Men's Wearhouse

In a further sign of instability in the top echelon of Tailored Brands, the company revealed Wednesday that two of its board members have resigned.

In an 8-K filing Wednesday morning, the California-based men’s wear retailer said David Edwab, vice chairman of the board, along with director Sheldon Stein, have resigned from their positions. The filing with the Securities and Exchange Commission said the resignations were effective April 8 and were for “personal reasons” and “not the result of any disagreement with the company on any matter relating to the company’s operations, policies or practices.”

Edwab declined to comment further on his reasons for leaving the company, and Stein could not be reached. Sources said they were both at loggerheads with Tailored Brands chief executive officer DInesh Lathi and disagreed with the direction in which he is leading the company.

“We thank David Edwab and Shelly Stein for their contributions over many years of service and respect their decisions to focus on other priorities during this time,” the company told WWD. “We are confident the six remaining board members provide the right blend of skills and experience to guide our next steps, and accordingly, we have chosen not to replace the departing members at this time.”

Lathi, who had been executive chairman of the retailer, was elevated to the top post in March of last year. His background includes ceo of One Kings Lane Inc., as well as senior executive roles at eBay. Since taking over the helm, Lathi has made some major changes at the company that has seen many longtime executives depart including chief merchant Scott Norris and Jos. A. Bank president Mary Beth Blake.

Tailored Brands has been under major strain for a while now. In mid-March, the retailer, which owns Men’s Wearhouse, Moores and K&G Stores in addition to Jos. A. Bank, reported markedly higher losses in the fiscal fourth quarter and year, and drew on its revolving credit facility in order for it to have cash on hand to weather the current situation. In the fourth quarter, the company reported an operating loss of $35 million compared to operating income of $13.3 million last year. On an adjusted basis, the loss was $12.3 million, compared to an operating loss of $4.3 million last year. It was, however, seeing some green shoots until March when the country was forced into “pause” as a result of the coronavirus pandemic.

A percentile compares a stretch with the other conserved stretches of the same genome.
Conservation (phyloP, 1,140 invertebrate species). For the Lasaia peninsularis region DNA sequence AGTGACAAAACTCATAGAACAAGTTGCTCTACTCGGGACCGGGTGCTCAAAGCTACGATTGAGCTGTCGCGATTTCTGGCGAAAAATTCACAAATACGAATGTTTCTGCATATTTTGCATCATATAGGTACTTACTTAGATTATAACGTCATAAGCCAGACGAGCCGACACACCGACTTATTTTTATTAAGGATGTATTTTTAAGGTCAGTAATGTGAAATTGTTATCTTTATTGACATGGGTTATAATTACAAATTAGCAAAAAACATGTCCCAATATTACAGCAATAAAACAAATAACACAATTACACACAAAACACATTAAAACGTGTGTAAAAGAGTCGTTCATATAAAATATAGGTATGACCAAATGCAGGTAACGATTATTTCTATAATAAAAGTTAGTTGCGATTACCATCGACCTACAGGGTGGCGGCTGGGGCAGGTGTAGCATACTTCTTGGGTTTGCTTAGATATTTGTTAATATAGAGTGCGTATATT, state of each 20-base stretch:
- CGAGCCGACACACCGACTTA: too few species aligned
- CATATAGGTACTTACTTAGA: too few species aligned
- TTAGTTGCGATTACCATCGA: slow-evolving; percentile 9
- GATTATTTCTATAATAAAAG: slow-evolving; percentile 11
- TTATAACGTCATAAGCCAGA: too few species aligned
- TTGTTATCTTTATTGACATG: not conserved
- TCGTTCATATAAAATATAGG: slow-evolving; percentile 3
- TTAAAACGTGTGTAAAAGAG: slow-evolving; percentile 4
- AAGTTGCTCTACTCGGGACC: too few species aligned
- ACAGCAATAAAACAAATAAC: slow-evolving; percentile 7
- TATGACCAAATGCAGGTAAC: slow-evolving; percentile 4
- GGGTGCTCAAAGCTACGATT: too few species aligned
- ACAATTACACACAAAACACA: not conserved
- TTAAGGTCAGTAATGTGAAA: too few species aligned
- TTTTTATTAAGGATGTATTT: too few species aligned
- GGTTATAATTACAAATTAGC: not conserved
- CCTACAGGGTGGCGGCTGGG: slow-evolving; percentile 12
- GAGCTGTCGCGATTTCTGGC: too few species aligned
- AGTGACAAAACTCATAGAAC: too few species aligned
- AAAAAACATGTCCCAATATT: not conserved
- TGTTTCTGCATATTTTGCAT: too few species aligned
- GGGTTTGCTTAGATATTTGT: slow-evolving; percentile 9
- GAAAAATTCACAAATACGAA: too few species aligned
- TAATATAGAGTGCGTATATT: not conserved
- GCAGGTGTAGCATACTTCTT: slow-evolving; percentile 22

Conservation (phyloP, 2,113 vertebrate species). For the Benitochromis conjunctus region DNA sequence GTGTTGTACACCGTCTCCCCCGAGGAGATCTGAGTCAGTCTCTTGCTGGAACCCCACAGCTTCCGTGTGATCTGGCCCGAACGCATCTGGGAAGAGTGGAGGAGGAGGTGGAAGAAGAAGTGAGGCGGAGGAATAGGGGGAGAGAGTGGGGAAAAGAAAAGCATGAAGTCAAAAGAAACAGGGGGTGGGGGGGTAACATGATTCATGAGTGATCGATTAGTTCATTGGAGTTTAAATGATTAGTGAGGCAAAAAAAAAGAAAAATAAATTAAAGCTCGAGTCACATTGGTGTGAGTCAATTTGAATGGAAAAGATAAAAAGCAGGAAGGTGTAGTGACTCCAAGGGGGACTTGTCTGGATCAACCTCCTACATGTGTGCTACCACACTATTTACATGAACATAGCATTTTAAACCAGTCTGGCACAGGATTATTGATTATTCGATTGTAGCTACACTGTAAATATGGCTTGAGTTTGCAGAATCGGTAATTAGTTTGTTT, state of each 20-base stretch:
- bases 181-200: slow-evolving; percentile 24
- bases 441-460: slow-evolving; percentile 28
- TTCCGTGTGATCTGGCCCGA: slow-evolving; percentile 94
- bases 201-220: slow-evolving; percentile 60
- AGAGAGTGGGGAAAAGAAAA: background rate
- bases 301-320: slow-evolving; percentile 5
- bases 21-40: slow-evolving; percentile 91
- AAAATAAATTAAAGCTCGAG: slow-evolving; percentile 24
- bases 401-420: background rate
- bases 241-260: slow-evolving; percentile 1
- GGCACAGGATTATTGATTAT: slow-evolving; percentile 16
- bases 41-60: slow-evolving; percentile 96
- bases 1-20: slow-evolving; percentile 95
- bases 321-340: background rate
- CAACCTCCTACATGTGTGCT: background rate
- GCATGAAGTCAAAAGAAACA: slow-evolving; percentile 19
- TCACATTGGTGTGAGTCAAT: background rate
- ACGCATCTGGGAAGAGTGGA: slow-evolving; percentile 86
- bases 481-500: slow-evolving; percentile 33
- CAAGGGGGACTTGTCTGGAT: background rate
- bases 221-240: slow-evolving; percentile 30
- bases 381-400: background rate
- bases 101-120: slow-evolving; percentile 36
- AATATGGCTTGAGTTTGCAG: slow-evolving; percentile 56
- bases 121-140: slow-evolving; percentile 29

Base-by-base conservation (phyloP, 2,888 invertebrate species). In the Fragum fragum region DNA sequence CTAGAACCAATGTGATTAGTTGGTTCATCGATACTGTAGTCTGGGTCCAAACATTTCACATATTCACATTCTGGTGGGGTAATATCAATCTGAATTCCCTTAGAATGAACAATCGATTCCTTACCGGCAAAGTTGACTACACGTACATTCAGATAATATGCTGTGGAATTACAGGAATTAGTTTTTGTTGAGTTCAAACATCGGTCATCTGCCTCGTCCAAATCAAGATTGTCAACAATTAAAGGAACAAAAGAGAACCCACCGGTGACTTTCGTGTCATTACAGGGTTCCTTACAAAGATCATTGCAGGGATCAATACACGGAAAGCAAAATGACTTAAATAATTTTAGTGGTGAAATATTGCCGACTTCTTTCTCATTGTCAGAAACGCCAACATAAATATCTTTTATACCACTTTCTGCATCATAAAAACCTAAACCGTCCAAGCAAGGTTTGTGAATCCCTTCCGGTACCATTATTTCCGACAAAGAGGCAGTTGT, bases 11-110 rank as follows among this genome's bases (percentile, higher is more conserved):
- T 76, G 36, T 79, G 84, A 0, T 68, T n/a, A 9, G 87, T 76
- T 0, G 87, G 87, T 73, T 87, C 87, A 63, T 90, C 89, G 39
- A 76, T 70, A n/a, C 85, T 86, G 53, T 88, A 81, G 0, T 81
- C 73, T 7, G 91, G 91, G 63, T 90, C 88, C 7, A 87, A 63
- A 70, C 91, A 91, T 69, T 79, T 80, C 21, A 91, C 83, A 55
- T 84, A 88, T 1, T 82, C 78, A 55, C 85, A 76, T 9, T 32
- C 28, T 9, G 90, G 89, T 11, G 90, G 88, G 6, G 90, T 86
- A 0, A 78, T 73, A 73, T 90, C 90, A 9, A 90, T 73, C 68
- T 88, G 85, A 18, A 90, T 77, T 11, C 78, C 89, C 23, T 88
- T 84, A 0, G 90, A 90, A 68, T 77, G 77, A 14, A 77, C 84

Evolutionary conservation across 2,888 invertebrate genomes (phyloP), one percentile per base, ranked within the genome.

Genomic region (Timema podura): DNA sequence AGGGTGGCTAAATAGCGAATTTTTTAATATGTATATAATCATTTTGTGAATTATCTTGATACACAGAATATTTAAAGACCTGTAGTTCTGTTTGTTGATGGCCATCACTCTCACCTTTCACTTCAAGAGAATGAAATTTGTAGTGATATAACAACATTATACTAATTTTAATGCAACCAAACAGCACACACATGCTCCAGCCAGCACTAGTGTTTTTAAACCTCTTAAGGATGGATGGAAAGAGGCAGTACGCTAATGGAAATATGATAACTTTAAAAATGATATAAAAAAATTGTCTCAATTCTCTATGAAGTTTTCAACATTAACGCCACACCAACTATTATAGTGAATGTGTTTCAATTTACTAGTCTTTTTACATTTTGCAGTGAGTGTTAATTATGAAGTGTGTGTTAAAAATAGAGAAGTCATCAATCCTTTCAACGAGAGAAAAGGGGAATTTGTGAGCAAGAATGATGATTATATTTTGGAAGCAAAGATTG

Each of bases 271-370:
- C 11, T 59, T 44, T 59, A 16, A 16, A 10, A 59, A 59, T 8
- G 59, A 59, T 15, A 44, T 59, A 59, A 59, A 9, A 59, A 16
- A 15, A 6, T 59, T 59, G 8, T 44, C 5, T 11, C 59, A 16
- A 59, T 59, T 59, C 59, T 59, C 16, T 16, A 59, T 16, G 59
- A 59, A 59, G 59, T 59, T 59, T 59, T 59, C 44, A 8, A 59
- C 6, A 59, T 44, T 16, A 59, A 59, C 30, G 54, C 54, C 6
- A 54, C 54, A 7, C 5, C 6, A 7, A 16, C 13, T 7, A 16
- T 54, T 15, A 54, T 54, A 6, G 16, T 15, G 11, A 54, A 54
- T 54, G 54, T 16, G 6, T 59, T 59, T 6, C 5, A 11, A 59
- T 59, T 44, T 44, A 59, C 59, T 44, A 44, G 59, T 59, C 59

Tailored Brands late last month also adopted a poison pill as a result of the substantial impact COVID-19 is having on the company. Its stores have been closed since mid-March and are expected to remain shuttered until early May at least. It has reopened its fulfillment center for online orders and also converted its New Bedford, Mass., factory from the production of tailored clothing to face masks.

Edwab had been associated with Tailored Brands and its predecessor company, Men’s Wearhouse, since he was brought on board in 1983 as an independent auditor. He was the primary dealmaker for the retailer over the years, negotiating the acquisitions of Jos. A. Bank, Today’s Man, Joseph Abboud, After Hours and Moores. He also spearheaded the company’s initial public offering in 1992. He stepped down from the day-to-day operations of the company in 2015 but remained vice chairman of the board.

Stein was a one-time ceo of Glazer’s Inc., a spirits firm, and also worked at Bear, Stearns and other investment banks.

The Tailored Brands board now consists of Lathi as well as Theo Killion, the one-time ceo of Zale Corp., who was named chairman of the board last March. Other members are Irene Chang Britt, a consumer products specialist who has worked for Kimberly-Clark, Kraft Foods and Campbell Soup Co.; Sue Gove, president of Excelsior Advisors, a retail consulting firm; former Limited Brands and Victoria’s Secret executive Grace Nichols, and Drew Vollero, chief financial officer for securities firm Allied Universal. It now has one open position.

In early January, Tailored Brands sold its Joseph Abboud trademark to WHP Global for $115 million. The deal for the brand that represents some $500 million at its stores, was intended to help the company pare down the debt it acquired after purchasing Jos. A. Bank for $1.8 billion in 2014. Under the terms of the deal, it entered into a licensing agreement with WHP for the exclusive rights to sell and rent Joseph Abboud branded apparel and related merchandise in the U.S. and Canada.

The company’s stock price closed at $1.70 on Wednesday, up 26 cents, or 18 percent. Its 52-week high is $8.42.